Do you attribute any physical, mental, or emotional injuries to the incident? (If your answer is "no," do not answer interrogatories 6.2 through 6.7).

Khan responded, “OBJECTION. [Khan] can only testify to his own conditions, and as such, the response is no as to [Khan].”

Nos. 6.2 – 6.6:

Nos. 6.2 to 6.6 seeks identical information from Khan as from Khanum above. The Court discussed the interrogatories above and incorporates them herein.

Khan’s responses are identical to Khanum’s responses above. The Court incorporates the responses above herein.

PennyMac Loan contends that Khan’s responses to Nos. 6.2 – 6.6 are contradictory to No. 6.1. The Court agrees. Khan answered “no” to No. 6.1, as such, no responses is required to Nos. 6.2 – 6.6. Yet, Khan answered affirmatively to Nos. 6.2 – 6.6. Moreover, Khan’s responses are incomplete. Thus, Khan is ordered to provide supplemental responses to Nos. 6.1 – 6.6.

No. 7.1:

Do you attribute any loss of or damage to a vehicle or other property to the incident? If so, for each item of property: (a) Describe the property; (b) Describe the nature and location of the dan1age to the property; (c) State the amount of damage you are claiming for each item of property and how the amount was calculated; and (d) If the property was sold, state the name, address, and telephone number of the seller, the date of sale, and the sale price.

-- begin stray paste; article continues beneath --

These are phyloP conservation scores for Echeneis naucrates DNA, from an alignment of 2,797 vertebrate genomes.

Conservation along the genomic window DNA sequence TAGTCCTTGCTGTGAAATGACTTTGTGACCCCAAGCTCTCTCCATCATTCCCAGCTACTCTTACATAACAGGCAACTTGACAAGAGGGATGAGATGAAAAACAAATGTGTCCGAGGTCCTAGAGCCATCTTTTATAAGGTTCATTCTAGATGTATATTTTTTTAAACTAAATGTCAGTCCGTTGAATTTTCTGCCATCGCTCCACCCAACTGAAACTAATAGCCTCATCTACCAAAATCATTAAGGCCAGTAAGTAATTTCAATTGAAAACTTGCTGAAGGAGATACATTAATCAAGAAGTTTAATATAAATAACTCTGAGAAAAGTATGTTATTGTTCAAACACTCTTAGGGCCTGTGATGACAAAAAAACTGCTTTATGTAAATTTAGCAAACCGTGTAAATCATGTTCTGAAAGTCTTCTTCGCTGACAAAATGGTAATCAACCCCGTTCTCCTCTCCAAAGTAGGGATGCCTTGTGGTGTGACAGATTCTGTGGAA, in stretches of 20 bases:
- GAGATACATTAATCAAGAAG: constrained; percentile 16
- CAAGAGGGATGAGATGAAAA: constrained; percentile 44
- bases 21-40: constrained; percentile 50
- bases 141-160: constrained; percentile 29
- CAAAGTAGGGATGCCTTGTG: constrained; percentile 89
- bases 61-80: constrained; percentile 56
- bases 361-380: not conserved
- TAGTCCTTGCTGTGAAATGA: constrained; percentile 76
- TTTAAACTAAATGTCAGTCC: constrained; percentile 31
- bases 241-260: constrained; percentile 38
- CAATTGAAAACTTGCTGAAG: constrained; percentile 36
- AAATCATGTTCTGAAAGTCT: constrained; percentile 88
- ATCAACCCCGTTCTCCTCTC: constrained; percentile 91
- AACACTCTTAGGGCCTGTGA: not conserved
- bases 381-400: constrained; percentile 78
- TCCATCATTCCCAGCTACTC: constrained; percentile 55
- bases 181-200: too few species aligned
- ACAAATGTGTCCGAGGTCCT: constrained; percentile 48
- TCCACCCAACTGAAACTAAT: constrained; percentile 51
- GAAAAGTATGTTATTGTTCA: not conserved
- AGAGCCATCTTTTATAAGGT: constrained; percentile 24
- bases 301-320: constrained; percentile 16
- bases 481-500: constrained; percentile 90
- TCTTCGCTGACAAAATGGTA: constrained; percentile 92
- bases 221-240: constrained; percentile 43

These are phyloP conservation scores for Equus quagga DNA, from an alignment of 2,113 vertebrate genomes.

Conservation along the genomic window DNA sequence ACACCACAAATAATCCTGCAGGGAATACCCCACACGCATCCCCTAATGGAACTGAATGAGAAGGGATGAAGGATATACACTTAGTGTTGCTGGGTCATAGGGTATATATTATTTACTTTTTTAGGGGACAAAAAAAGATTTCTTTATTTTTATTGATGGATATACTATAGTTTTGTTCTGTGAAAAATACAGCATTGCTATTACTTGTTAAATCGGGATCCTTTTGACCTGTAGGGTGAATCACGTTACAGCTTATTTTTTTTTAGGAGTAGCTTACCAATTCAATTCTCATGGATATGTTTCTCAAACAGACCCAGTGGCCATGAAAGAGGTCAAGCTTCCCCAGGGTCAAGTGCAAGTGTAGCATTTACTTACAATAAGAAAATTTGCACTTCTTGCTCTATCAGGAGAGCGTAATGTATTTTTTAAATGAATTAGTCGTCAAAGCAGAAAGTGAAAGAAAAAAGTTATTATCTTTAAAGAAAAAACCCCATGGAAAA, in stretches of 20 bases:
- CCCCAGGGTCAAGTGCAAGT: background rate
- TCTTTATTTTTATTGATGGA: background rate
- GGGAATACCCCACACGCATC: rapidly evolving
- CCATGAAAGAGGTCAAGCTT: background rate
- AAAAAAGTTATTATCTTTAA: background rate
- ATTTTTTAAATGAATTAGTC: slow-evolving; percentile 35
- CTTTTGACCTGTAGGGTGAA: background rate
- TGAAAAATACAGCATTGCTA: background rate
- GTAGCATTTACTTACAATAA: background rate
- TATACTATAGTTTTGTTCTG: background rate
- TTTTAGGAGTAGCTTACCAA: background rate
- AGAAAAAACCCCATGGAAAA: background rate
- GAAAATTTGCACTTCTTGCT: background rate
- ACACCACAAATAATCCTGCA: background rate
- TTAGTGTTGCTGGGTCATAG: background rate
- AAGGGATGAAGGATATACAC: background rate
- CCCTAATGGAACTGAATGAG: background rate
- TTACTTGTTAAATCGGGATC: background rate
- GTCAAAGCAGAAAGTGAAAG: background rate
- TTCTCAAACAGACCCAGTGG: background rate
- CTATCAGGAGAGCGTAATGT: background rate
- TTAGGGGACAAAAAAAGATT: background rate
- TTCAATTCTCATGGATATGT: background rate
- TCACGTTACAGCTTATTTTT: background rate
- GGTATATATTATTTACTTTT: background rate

Khan responded, “[y]es. [Khan] herein alleges loss of title to real property. Estimated damages are $3,500,000 which includes equity in property, actual, consequential, exemplary damages. The property was purportedly sold twice. Once on April 7, 2017 in which of Certificate of Sale was issued but no amount was stated; and again, at second trustee sale in which the property was purportedly sold for $1,280,000.01.”

No. 8.3:

State the last date before the incident that you worked for compensation.

Khan responded, “[Khan] does not have records and is currently doing a diligent search to determine this date.”

No. 8.4:

State your monthly income at the time of the incident and how the amount was calculated.

Khan responded, “[Khan] does not have records and is currently doing a diligent search to determine this date.”